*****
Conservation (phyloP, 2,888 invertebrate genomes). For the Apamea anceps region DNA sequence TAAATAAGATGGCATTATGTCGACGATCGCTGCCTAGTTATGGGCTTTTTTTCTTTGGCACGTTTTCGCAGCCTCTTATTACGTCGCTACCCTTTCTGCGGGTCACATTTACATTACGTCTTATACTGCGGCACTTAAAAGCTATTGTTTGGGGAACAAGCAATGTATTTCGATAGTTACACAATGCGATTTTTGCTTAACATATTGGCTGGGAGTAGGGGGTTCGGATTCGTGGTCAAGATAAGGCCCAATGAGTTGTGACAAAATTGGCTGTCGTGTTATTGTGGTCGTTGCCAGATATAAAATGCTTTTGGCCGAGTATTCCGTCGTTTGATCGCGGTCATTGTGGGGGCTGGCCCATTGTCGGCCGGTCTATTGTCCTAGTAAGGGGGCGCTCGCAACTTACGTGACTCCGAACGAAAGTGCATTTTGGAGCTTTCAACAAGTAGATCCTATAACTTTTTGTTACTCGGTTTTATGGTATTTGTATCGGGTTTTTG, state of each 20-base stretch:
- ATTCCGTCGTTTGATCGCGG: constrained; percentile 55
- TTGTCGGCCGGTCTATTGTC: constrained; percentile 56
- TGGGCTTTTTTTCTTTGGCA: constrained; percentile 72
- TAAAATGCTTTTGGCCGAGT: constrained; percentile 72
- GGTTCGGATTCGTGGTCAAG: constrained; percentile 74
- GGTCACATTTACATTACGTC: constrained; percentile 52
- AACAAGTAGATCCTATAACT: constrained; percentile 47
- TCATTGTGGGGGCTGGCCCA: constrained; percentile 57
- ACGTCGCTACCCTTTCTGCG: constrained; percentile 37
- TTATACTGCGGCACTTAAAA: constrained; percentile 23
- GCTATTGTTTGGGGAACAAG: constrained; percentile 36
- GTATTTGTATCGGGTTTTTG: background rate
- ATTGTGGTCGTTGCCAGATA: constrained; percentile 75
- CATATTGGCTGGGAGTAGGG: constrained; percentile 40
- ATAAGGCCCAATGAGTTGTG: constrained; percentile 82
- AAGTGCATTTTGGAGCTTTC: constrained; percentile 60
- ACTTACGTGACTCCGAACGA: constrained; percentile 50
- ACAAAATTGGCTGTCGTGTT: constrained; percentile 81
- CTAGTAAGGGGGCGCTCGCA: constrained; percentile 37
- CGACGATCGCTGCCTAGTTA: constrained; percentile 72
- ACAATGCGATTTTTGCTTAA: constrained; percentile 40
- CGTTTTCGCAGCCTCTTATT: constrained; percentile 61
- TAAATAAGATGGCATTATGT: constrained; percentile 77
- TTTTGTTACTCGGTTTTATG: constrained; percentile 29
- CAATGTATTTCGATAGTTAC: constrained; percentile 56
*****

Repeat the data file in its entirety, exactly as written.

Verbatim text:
Conservation (phyloP, 2,888 invertebrate genomes). For the Apamea anceps region DNA sequence TAAATAAGATGGCATTATGTCGACGATCGCTGCCTAGTTATGGGCTTTTTTTCTTTGGCACGTTTTCGCAGCCTCTTATTACGTCGCTACCCTTTCTGCGGGTCACATTTACATTACGTCTTATACTGCGGCACTTAAAAGCTATTGTTTGGGGAACAAGCAATGTATTTCGATAGTTACACAATGCGATTTTTGCTTAACATATTGGCTGGGAGTAGGGGGTTCGGATTCGTGGTCAAGATAAGGCCCAATGAGTTGTGACAAAATTGGCTGTCGTGTTATTGTGGTCGTTGCCAGATATAAAATGCTTTTGGCCGAGTATTCCGTCGTTTGATCGCGGTCATTGTGGGGGCTGGCCCATTGTCGGCCGGTCTATTGTCCTAGTAAGGGGGCGCTCGCAACTTACGTGACTCCGAACGAAAGTGCATTTTGGAGCTTTCAACAAGTAGATCCTATAACTTTTTGTTACTCGGTTTTATGGTATTTGTATCGGGTTTTTG, state of each 20-base stretch:
- ATTCCGTCGTTTGATCGCGG: constrained; percentile 55
- TTGTCGGCCGGTCTATTGTC: constrained; percentile 56
- TGGGCTTTTTTTCTTTGGCA: constrained; percentile 72
- TAAAATGCTTTTGGCCGAGT: constrained; percentile 72
- GGTTCGGATTCGTGGTCAAG: constrained; percentile 74
- GGTCACATTTACATTACGTC: constrained; percentile 52
- AACAAGTAGATCCTATAACT: constrained; percentile 47
- TCATTGTGGGGGCTGGCCCA: constrained; percentile 57
- ACGTCGCTACCCTTTCTGCG: constrained; percentile 37
- TTATACTGCGGCACTTAAAA: constrained; percentile 23
- GCTATTGTTTGGGGAACAAG: constrained; percentile 36
- GTATTTGTATCGGGTTTTTG: background rate
- ATTGTGGTCGTTGCCAGATA: constrained; percentile 75
- CATATTGGCTGGGAGTAGGG: constrained; percentile 40
- ATAAGGCCCAATGAGTTGTG: constrained; percentile 82
- AAGTGCATTTTGGAGCTTTC: constrained; percentile 60
- ACTTACGTGACTCCGAACGA: constrained; percentile 50
- ACAAAATTGGCTGTCGTGTT: constrained; percentile 81
- CTAGTAAGGGGGCGCTCGCA: constrained; percentile 37
- CGACGATCGCTGCCTAGTTA: constrained; percentile 72
- ACAATGCGATTTTTGCTTAA: constrained; percentile 40
- CGTTTTCGCAGCCTCTTATT: constrained; percentile 61
- TAAATAAGATGGCATTATGT: constrained; percentile 77
- TTTTGTTACTCGGTTTTATG: constrained; percentile 29
- CAATGTATTTCGATAGTTAC: constrained; percentile 56